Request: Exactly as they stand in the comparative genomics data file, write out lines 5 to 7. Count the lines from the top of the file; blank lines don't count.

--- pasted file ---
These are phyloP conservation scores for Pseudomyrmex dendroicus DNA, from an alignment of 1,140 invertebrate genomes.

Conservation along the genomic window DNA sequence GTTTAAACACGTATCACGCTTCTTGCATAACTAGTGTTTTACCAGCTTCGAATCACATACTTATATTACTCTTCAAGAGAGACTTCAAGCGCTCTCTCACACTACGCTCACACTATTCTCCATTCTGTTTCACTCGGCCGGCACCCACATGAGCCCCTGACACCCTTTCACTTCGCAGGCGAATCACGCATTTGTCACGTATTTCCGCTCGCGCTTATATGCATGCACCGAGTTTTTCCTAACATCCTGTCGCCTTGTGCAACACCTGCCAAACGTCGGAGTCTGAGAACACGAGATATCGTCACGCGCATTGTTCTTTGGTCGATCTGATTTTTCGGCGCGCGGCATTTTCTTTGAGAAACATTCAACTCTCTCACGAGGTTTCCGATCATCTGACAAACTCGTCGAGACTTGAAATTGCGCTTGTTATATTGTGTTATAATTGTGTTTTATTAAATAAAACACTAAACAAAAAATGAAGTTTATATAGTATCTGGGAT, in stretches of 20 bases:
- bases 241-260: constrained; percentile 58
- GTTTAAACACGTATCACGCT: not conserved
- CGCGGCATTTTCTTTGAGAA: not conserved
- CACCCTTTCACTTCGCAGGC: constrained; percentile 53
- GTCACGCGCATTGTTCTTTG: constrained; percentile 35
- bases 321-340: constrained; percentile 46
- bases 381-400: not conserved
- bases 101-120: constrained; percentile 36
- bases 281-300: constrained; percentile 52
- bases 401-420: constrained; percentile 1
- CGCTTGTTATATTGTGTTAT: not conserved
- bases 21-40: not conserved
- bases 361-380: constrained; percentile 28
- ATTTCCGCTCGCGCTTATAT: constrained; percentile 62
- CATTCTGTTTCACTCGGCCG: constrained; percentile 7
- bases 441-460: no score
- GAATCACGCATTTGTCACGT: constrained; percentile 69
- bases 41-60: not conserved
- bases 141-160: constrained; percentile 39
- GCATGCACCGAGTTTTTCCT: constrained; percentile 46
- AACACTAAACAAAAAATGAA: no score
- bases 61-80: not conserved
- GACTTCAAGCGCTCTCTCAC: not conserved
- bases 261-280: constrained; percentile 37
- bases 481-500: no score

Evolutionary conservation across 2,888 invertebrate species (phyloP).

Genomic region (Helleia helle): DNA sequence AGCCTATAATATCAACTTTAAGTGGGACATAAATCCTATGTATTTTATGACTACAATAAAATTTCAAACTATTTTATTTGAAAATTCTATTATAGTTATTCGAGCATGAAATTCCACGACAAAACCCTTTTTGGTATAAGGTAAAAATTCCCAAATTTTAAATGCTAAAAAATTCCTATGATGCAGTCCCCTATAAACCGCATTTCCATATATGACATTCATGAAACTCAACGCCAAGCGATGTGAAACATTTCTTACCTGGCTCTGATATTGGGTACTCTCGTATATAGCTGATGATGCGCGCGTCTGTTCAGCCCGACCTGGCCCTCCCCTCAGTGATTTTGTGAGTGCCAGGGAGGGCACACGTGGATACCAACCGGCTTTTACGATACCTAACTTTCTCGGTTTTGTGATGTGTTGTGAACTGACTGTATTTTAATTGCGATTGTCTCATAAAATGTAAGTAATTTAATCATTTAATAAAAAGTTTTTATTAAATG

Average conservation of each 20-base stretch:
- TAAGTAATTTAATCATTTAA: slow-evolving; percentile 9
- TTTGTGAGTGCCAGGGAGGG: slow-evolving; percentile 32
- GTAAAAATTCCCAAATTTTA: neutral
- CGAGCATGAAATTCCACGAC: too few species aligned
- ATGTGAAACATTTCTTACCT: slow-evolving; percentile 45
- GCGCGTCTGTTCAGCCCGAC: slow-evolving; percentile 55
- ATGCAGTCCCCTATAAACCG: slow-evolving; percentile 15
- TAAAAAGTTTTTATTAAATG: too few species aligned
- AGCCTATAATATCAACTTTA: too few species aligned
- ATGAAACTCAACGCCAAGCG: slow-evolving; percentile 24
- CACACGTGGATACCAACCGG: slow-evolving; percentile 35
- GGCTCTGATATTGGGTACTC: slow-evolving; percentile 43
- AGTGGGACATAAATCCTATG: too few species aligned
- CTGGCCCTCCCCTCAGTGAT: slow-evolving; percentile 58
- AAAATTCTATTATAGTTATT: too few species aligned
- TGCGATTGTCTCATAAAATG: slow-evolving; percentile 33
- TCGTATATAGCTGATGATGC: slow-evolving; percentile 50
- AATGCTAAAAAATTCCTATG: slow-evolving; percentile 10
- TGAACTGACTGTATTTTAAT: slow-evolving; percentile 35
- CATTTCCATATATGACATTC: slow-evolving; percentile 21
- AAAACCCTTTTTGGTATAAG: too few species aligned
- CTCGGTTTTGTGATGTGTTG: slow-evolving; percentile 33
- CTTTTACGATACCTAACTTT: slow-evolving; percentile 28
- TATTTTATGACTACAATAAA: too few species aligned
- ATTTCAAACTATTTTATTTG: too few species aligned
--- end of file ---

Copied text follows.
- CGCGGCATTTTCTTTGAGAA: not conserved
- CACCCTTTCACTTCGCAGGC: constrained; percentile 53
- GTCACGCGCATTGTTCTTTG: constrained; percentile 35